DIY SOS – Fender LSR roller nut refitting

Fender LSR after surgery
Fender LSR before

Fender LSR before

A little knowledge is a dangerous thing, or so they say.

The owner of this guitar fitted a Fender LSR roller nut himself and I have to say showed some skill in cutting the wood away.

Unfortunately he misunderstood how the nut should be fitted and cut away far too much wood.

I tidied the bottom of the hole let in a piece of maple to fill it. I profiled the top of the fillet using a radiused sanding block before gluing then once the glue had dried, accurately cutting the slot for the LSR nut.

The repair was lacquered over using my Clear Satin nitrocellulose lacquer and flatted back smooth.

I did consider replacing the maple up to the first fret to hide the join, but the issue is only cosmetic, the join cannot be felt and to replace more wood than necessary would have increased both risk and cost.

The finished job looks like this. I have used no shims and the action at the first fret is spot on.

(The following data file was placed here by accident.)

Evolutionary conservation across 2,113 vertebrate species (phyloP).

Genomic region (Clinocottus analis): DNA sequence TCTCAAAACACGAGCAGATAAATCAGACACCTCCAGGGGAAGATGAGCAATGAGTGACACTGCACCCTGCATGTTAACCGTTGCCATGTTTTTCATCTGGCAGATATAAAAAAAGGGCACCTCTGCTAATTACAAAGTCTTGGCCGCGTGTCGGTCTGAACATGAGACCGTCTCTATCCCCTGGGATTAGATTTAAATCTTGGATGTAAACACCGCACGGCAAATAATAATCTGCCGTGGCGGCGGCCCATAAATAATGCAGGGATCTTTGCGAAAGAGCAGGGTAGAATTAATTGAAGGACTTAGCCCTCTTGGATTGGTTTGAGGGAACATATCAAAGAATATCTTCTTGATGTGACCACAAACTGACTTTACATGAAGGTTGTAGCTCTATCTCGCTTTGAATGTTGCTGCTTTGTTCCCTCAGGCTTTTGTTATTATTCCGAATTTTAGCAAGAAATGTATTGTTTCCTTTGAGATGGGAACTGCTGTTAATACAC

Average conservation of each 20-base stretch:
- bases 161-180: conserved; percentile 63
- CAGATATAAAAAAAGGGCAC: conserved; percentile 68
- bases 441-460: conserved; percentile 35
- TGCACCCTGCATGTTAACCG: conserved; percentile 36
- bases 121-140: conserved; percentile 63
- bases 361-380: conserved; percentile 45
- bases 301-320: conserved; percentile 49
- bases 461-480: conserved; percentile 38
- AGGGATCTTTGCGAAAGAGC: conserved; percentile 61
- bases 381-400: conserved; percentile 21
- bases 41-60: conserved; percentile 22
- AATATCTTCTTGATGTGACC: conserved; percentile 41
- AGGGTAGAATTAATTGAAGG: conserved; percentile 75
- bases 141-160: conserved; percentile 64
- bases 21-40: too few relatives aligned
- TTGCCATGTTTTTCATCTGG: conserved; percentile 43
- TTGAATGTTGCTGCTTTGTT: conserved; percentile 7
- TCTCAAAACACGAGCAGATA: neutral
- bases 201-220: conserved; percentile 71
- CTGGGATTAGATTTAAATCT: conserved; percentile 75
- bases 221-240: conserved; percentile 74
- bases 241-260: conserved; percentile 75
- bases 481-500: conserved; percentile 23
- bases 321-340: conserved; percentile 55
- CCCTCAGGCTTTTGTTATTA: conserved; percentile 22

Fender LSR after surgery

Fender LSR after surgery

6 Comments on “DIY SOS – Fender LSR roller nut refitting”

  1. hi there. I was wondering…in the before picture there seems to be a black “base” of some sort to the right of the LSR nut. In the after pic the black base isn’t there. Can you please explain this? Thanks.

    • The black base is provided for people converting a guitar from the earlier “Wilkinson” roller nut to the LSR nut and shouldn’t have been used in this case as it isn’t needed.

  2. Hi, could a nut of this type be fitted to a Gibson Les Paul without weakening the headstock/neck area?

    • Yes I imagine so, although I’ve never seen it done. The old nut would need to be removed of course and the area filled with new wood before routing for the LSR.

      It might look a little odd where the binding ends abruptly, or is extended, though?

  3. Out of interest Steve, what are your opinions on the LSR roller nut vs. a well-cut bone nut?

    • Hi Ross, I do think that the LSR nut helps keep in tune – no chance of sticking in the slot.

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